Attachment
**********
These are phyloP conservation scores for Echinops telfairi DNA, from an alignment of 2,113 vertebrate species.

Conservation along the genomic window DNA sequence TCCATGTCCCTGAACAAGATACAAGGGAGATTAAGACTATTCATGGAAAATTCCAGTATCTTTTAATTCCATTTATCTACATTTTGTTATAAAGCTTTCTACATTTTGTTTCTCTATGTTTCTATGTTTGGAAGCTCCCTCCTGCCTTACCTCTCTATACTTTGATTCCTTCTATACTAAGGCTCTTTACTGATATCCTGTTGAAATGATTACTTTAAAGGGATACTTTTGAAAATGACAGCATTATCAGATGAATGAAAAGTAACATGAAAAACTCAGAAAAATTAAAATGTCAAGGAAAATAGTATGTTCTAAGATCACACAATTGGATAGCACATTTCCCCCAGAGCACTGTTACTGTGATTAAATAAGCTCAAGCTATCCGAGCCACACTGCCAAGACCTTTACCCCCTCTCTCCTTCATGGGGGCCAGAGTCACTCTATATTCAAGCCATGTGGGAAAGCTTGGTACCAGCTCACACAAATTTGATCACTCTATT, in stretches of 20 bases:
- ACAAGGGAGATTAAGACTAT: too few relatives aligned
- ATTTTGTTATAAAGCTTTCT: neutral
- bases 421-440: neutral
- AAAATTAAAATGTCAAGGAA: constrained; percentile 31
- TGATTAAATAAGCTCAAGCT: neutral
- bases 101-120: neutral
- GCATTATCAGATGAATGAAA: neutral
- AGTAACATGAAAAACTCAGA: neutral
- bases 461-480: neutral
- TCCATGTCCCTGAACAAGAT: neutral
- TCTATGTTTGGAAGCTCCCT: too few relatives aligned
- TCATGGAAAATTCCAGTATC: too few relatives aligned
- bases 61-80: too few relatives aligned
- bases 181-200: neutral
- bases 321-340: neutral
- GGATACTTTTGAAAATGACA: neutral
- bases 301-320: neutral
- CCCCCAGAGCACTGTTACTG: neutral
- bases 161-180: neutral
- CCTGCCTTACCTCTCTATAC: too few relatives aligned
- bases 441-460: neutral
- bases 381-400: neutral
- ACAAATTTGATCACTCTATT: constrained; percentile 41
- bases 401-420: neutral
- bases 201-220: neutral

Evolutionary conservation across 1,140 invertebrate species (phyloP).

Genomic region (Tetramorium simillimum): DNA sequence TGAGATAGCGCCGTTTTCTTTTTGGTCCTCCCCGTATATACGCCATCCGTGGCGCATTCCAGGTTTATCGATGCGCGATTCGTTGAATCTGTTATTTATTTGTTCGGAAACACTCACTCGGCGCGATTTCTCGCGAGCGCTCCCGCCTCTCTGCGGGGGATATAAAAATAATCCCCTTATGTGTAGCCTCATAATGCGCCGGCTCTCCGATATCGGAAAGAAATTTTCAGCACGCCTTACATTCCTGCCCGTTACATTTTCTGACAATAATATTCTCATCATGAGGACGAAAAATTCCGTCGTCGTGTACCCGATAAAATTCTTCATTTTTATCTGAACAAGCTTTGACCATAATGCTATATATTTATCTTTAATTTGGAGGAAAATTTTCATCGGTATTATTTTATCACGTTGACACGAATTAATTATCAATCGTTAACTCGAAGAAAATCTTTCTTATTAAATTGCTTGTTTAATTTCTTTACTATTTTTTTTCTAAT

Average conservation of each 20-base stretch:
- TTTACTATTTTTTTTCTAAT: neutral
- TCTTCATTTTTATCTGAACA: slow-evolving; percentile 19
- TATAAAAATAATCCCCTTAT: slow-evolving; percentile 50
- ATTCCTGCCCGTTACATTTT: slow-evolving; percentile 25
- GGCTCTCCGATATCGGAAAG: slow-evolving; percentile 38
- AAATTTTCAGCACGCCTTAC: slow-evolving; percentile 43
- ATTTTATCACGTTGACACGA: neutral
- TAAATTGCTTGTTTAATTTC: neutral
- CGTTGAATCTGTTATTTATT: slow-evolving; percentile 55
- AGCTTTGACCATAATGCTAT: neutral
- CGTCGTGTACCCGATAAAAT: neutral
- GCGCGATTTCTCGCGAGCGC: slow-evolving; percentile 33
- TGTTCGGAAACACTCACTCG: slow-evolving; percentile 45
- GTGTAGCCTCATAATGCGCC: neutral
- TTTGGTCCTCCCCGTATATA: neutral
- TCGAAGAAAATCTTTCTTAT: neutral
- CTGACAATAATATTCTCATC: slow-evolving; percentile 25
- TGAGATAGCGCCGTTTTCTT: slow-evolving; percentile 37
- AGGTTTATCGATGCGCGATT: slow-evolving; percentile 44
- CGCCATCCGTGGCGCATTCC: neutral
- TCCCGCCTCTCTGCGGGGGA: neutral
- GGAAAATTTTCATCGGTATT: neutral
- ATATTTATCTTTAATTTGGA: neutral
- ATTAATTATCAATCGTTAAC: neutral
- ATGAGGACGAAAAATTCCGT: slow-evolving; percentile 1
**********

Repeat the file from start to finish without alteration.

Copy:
These are phyloP conservation scores for Echinops telfairi DNA, from an alignment of 2,113 vertebrate species.

Conservation along the genomic window DNA sequence TCCATGTCCCTGAACAAGATACAAGGGAGATTAAGACTATTCATGGAAAATTCCAGTATCTTTTAATTCCATTTATCTACATTTTGTTATAAAGCTTTCTACATTTTGTTTCTCTATGTTTCTATGTTTGGAAGCTCCCTCCTGCCTTACCTCTCTATACTTTGATTCCTTCTATACTAAGGCTCTTTACTGATATCCTGTTGAAATGATTACTTTAAAGGGATACTTTTGAAAATGACAGCATTATCAGATGAATGAAAAGTAACATGAAAAACTCAGAAAAATTAAAATGTCAAGGAAAATAGTATGTTCTAAGATCACACAATTGGATAGCACATTTCCCCCAGAGCACTGTTACTGTGATTAAATAAGCTCAAGCTATCCGAGCCACACTGCCAAGACCTTTACCCCCTCTCTCCTTCATGGGGGCCAGAGTCACTCTATATTCAAGCCATGTGGGAAAGCTTGGTACCAGCTCACACAAATTTGATCACTCTATT, in stretches of 20 bases:
- ACAAGGGAGATTAAGACTAT: too few relatives aligned
- ATTTTGTTATAAAGCTTTCT: neutral
- bases 421-440: neutral
- AAAATTAAAATGTCAAGGAA: constrained; percentile 31
- TGATTAAATAAGCTCAAGCT: neutral
- bases 101-120: neutral
- GCATTATCAGATGAATGAAA: neutral
- AGTAACATGAAAAACTCAGA: neutral
- bases 461-480: neutral
- TCCATGTCCCTGAACAAGAT: neutral
- TCTATGTTTGGAAGCTCCCT: too few relatives aligned
- TCATGGAAAATTCCAGTATC: too few relatives aligned
- bases 61-80: too few relatives aligned
- bases 181-200: neutral
- bases 321-340: neutral
- GGATACTTTTGAAAATGACA: neutral
- bases 301-320: neutral
- CCCCCAGAGCACTGTTACTG: neutral
- bases 161-180: neutral
- CCTGCCTTACCTCTCTATAC: too few relatives aligned
- bases 441-460: neutral
- bases 381-400: neutral
- ACAAATTTGATCACTCTATT: constrained; percentile 41
- bases 401-420: neutral
- bases 201-220: neutral

Evolutionary conservation across 1,140 invertebrate species (phyloP).

Genomic region (Tetramorium simillimum): DNA sequence TGAGATAGCGCCGTTTTCTTTTTGGTCCTCCCCGTATATACGCCATCCGTGGCGCATTCCAGGTTTATCGATGCGCGATTCGTTGAATCTGTTATTTATTTGTTCGGAAACACTCACTCGGCGCGATTTCTCGCGAGCGCTCCCGCCTCTCTGCGGGGGATATAAAAATAATCCCCTTATGTGTAGCCTCATAATGCGCCGGCTCTCCGATATCGGAAAGAAATTTTCAGCACGCCTTACATTCCTGCCCGTTACATTTTCTGACAATAATATTCTCATCATGAGGACGAAAAATTCCGTCGTCGTGTACCCGATAAAATTCTTCATTTTTATCTGAACAAGCTTTGACCATAATGCTATATATTTATCTTTAATTTGGAGGAAAATTTTCATCGGTATTATTTTATCACGTTGACACGAATTAATTATCAATCGTTAACTCGAAGAAAATCTTTCTTATTAAATTGCTTGTTTAATTTCTTTACTATTTTTTTTCTAAT

Average conservation of each 20-base stretch:
- TTTACTATTTTTTTTCTAAT: neutral
- TCTTCATTTTTATCTGAACA: slow-evolving; percentile 19
- TATAAAAATAATCCCCTTAT: slow-evolving; percentile 50
- ATTCCTGCCCGTTACATTTT: slow-evolving; percentile 25
- GGCTCTCCGATATCGGAAAG: slow-evolving; percentile 38
- AAATTTTCAGCACGCCTTAC: slow-evolving; percentile 43
- ATTTTATCACGTTGACACGA: neutral
- TAAATTGCTTGTTTAATTTC: neutral
- CGTTGAATCTGTTATTTATT: slow-evolving; percentile 55
- AGCTTTGACCATAATGCTAT: neutral
- CGTCGTGTACCCGATAAAAT: neutral
- GCGCGATTTCTCGCGAGCGC: slow-evolving; percentile 33
- TGTTCGGAAACACTCACTCG: slow-evolving; percentile 45
- GTGTAGCCTCATAATGCGCC: neutral
- TTTGGTCCTCCCCGTATATA: neutral
- TCGAAGAAAATCTTTCTTAT: neutral
- CTGACAATAATATTCTCATC: slow-evolving; percentile 25
- TGAGATAGCGCCGTTTTCTT: slow-evolving; percentile 37
- AGGTTTATCGATGCGCGATT: slow-evolving; percentile 44
- CGCCATCCGTGGCGCATTCC: neutral
- TCCCGCCTCTCTGCGGGGGA: neutral
- GGAAAATTTTCATCGGTATT: neutral
- ATATTTATCTTTAATTTGGA: neutral
- ATTAATTATCAATCGTTAAC: neutral
- ATGAGGACGAAAAATTCCGT: slow-evolving; percentile 1